Ed Sheeran vs Sam Chokri

Source: By Suanshu Khurana: The Indian Express

Thirty one-year-old British pop star Ed Sheeran’s global smash hit Shape of You – 2017’s most-streamed piece, is being played a lot in the London High Court these days. It’s because grime artiste Sam Chokri and producer Ross O’Donoghue have accused Sheeran and two of his co-writers Johnny McDaid and Steve Mac of ripping off the main hook from their 2015 song Oh Why for the unmistakably catchy ‘Oh I’ bit in Shape of You – the song that remains most popular ever on Spotify, apart from being the most downloaded since 2017.

Chokri, who performs under the name Sami Switch, claims Shape of You infringes “particular lines and phrases” of his track and is “strikingly similar”.

In this copyright infringement battle that also involves forensic musicologists, Sheeran, McDaid, and Steve Mac have denied the claim. When questioned in court by Chokri’s lawyer Andrew Sutcliffe, Sheeran said he wasn’t aware of Chokri’s existence and had never heard the song before the court case. He spoke of his “long and very successful career writing original songs,” adding that he wouldn’t have had it if he plagiarised.

Who is Sam Chokri and what is his connection with Ed Sheeran?

Sam Chokri is an upcoming grime artiste from Caversham in Reading. He and Sheeran appeared together on the British online music platform SBTV. According to Sutcliffe, Sheeran also shouted out Switch’s name at Reading Festival in 2011 after his friend Jamal Edwards, the late founder of SBTV, asked him to do so.

In 2015, when Oh Why – a song that deals with questions of war and peace, hunger and death – was being promoted, Artists and Company (A&C), which was working with Chokri, was trying for Sheeran to listen to the song through a similar circle of people. They wanted Sheeran to recognise that Chokri was talented. A&C’s top management was quite upset in 2017 when Shape of You came out without any credits for Chokri. Sheeran and his co-writers claim to have never heard the song. In fact, Sheeran has called the hook entirely “commonplace”.

Is there a similarity between the two songs?

In the simplest possible terms, the hook is unmistakably similar. The melodic formation and the rhythmic clicking seem similar and so does the melodic progression, which is something that forensic musicologists from Chokri’s side have claimed. But Sheeran and some musicologists have also called the similar-sounding hook “entirely commonplace” because the melodic structure was extremely common.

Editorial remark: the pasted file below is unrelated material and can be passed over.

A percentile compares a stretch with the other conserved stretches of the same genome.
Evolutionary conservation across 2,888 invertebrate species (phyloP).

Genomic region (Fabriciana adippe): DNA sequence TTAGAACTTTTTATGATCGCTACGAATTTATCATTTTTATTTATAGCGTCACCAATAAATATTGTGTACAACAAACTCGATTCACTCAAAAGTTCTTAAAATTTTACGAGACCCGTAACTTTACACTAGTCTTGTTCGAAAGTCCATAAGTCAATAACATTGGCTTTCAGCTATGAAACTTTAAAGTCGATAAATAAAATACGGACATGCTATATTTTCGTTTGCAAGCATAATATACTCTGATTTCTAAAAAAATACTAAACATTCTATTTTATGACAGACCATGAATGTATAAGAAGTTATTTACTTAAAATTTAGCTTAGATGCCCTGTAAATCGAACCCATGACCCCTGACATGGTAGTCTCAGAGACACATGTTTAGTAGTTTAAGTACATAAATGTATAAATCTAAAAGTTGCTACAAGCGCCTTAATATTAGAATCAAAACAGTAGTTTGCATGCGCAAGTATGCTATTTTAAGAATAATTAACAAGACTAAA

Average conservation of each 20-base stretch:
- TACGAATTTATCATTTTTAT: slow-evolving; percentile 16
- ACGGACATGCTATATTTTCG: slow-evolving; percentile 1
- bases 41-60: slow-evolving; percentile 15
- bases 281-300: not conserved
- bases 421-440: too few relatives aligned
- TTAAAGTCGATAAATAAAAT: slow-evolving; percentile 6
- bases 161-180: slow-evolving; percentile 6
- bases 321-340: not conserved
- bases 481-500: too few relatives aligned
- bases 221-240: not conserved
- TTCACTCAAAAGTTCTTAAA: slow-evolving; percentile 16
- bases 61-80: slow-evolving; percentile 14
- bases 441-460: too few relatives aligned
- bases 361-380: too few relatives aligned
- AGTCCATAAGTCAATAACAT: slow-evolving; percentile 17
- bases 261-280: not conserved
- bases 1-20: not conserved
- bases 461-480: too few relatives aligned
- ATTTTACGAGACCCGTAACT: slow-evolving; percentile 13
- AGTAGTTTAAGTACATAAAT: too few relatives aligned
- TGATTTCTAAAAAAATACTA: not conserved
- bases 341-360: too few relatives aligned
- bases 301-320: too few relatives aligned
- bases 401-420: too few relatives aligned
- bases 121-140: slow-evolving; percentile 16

Shape of You is set on the pentatonic scale – which is perhaps the most commonly used scale in the history of music all over the world, including in India, which is probably why it was easy for Indian classical musicians to sing the song with Indian melodic syllables. Weeks after the song came out, Minneapolis-based software engineer Vinod Krishnan could be seen crooning bol taans and mridangam bols along with singer Aditya Rao. US-based composer, digital artiste and tech enthusiast, Mahesh Raghvan, included interludes in the piece by using an iPad like a continuum fingerboard and created musical slides, which are so pertinent to Carnatic classical music.

Chokri’s lawyers also played the snippets from both the songs to prove their point, apart from showing a clip from the recording of the song wherein Sheeran is talking about changing “Oh I” because “it’s too close to the bone”. In his reply, Sheeran said that he was talking about No Diggity – a song by an American R&B group.

Is Sheeran fighting the infringement battle for the first time?

No, he isn’t. So far, Sheeran has been involved in multiple infringement claims, the most significant of them being the one with the makers of the song No Scrubs by the American girl group TLC. The claim at the time was that the melodic contour had sounded similar, which in the case of No Scrubs can even be missed by ears not so attuned to pop music. Sheeran and his co-writers eventually settled it by giving the musicians a 15 per cent share in the royalties.

Another claim that Sheeran settled out of court was about his song Strip That Down which was sung by One Direction singer Liam Payne. Sheeran co-wrote the song with Mac – also the co-writer in Shape of You and Payne. Right after the song was released, social media was abuzz with the similarities with Jamaican-American reggae star Shaggy’s 2000 hit, It Wasn’t Me. The publishers now pay a 25 per cent royalty to the writers and publishers of It Wasn’t Me.

Another case is that of the song Photograph, which copied “note-for-note” a song titled Amazing by X Factor contestant Matt Cardle. The songwriters claimed one-half of the song was completely plagiarised. A $20 million lawsuit was settled outside the court. Now the creators of Amazing get a 35 per cent share in Sheeran’s royalty.

Sheeran was also involved in another lawsuit for plagiarising the Marvin Gaye number Let’s Get It On for his song Thinking Out Loud.

How does the case affected Sheeran?

Sheeran gets about £20 million in royalties for Shape of You. Since the case, they remain suspended.